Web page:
May 10 2012 Buddhism Newsletter
In honor of Mother's Day this Sunday in the U.S., I have a collection of articles and resources for you all related to the theme of motherhood and Buddhism. The first is an article exploring the common teaching that 'all beings have been our mother.' This is part of teachings on rebirth, or transmigration, and is also used as a foundation for metta, or lovingkindness, practice.
All Beings Have Been Our Mother:
You may also want to read about Pajapati, the Buddha's own aunt and stepmother, who raised him after his own mother died in childbirth. Pajapati became a student of Buddha's and played an important role in founding the first order of Buddhist nuns, or bhikkunis:
Pajapati - Buddha's Stepmother and First Buddhist Nun:
If you are a mother or would like a wonderful gift for a mother in your life, consider some of the books I have reviewed in the Buddhist for Parents section of the site, including the wonderful Buddhism for Mothers series of books:
Finally, for any of you interested in my own feminine energy body teachings, please note that I will be doing a 6-week Teleseminar on Empowering the Sacral Chakra starting June 4th. You can participate from anywhere in the world! Details here:
Please don't forget about our wonderful Buddhism forum, where you can offer your own thoughts on Buddhism:
And in closing, here is the full text of the Karaniya Metta Sutta, excerpted in the All Beings Have Been Our Mother article, here translated in full by The Amaravati Sangha:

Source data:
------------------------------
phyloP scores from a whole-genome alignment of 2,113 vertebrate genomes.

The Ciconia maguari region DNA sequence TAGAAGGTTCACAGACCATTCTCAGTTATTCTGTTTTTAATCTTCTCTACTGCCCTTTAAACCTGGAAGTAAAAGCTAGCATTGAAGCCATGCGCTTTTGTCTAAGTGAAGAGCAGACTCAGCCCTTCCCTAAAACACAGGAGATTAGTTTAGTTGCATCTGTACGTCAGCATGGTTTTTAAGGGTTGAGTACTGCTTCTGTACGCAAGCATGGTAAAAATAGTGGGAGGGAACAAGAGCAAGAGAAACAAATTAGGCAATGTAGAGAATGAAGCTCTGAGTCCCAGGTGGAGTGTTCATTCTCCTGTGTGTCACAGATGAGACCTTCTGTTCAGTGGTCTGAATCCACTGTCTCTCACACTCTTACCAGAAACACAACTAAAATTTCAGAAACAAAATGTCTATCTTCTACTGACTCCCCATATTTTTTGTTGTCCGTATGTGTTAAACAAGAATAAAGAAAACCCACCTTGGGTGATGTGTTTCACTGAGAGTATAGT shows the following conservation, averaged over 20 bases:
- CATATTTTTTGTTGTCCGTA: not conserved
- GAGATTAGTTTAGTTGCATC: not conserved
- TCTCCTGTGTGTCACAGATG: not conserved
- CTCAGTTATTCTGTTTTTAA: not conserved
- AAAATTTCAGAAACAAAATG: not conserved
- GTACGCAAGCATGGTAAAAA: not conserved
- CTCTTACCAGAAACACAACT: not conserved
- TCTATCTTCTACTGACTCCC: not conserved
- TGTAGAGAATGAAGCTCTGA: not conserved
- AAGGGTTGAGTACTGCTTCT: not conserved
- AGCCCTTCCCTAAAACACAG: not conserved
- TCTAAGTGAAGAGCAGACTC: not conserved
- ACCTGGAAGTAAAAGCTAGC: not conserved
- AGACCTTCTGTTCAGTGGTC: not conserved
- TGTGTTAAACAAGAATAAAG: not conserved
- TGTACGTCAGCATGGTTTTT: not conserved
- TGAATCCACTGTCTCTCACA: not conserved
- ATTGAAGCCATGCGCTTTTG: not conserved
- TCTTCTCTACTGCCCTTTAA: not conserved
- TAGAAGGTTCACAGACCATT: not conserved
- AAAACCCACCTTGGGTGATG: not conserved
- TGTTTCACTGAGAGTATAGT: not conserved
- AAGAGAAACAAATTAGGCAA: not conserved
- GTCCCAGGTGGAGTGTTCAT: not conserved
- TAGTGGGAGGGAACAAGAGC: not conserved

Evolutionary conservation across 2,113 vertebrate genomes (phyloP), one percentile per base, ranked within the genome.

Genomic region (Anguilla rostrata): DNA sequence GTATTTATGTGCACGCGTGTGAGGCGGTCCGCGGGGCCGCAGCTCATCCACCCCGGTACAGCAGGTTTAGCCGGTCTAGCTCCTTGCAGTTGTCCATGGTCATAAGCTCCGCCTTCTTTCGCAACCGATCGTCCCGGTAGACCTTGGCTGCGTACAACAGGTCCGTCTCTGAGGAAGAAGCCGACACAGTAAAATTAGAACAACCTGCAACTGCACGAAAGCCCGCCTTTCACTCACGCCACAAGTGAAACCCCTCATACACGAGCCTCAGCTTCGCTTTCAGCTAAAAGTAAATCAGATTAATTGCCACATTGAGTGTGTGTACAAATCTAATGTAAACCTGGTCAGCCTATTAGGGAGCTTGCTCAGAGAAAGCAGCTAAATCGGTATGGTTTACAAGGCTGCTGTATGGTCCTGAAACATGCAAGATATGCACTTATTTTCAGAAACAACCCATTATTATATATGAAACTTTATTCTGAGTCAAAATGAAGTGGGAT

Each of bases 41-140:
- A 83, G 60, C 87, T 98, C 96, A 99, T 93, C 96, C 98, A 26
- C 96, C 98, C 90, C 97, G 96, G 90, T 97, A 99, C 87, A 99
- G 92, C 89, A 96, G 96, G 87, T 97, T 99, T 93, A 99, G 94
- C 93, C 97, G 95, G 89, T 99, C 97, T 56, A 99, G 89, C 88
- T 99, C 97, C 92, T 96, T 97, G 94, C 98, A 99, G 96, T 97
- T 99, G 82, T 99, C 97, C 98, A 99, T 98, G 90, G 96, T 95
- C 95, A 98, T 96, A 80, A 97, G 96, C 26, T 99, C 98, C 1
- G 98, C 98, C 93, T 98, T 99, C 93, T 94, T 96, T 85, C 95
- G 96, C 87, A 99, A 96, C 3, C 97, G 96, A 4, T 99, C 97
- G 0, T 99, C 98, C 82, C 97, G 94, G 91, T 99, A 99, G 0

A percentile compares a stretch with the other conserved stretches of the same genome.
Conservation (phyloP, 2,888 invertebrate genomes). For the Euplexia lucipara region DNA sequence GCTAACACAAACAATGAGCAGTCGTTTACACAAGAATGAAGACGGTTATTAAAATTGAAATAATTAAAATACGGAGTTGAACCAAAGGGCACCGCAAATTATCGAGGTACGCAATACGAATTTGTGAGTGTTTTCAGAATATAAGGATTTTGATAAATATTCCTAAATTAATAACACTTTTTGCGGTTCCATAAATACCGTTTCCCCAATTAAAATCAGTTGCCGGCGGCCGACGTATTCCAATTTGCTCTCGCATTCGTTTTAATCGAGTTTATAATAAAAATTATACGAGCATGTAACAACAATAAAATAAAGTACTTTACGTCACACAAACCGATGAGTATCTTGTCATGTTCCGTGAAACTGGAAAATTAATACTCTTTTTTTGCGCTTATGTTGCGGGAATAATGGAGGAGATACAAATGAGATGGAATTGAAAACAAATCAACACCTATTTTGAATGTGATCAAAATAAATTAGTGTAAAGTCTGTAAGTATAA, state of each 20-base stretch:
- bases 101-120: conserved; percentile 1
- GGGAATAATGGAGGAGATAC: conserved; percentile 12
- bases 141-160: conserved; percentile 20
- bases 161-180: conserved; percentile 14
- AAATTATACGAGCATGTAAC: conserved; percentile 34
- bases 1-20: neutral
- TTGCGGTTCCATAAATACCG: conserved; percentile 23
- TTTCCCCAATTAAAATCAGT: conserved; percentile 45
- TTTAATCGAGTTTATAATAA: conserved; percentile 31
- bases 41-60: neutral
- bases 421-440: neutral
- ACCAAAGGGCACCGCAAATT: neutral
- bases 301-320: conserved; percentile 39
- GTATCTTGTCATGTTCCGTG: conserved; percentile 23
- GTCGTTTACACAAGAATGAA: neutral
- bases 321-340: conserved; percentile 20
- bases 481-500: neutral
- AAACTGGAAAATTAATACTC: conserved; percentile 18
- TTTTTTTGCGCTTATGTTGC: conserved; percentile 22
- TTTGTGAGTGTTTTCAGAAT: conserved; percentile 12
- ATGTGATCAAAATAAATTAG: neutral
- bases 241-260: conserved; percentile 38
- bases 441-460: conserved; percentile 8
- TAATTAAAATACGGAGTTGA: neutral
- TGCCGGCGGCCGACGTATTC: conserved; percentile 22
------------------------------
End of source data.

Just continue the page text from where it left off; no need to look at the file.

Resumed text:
This is what should be done
By one who is skilled in goodness,
And who knows the path of peace:
Let them be able and upright,
Straightforward and gentle in speech,
Humble and not conceited,
Contented and easily satisfied,
Unburdened with duties and frugal in their ways.
Peaceful and calm and wise and skillful,
Not proud or demanding in nature.
Let them not do the slightest thing
That the wise would later reprove.
Wishing: In gladness and in safety,
May all beings be at ease.
Whatever living beings there may be;
Whether they are weak or strong, omitting none,
The great or the mighty, medium, short or small,
The seen and the unseen,
Those living near and far away,
Those born and to-be-born —
May all beings be at ease!
Let none deceive another,
Or despise any being in any state.
Let none through anger or ill-will
Wish harm upon another.
Even as a mother protects with her life
Her child, her only child,
So with a boundless heart
Should one cherish all living beings;
Radiating kindness over the entire world:
Spreading upwards to the skies,
And downwards to the depths;
Outwards and unbounded,
Freed from hatred and ill-will.
Whether standing or walking, seated or lying down
Free from drowsiness,
One should sustain this recollection.
This is said to be the sublime abiding.
By not holding to fixed views,
The pure-hearted one, having clarity of vision,
Being freed from all sense desires, Is not born again into this world.
Lisa Erickson, Buddhism Editor
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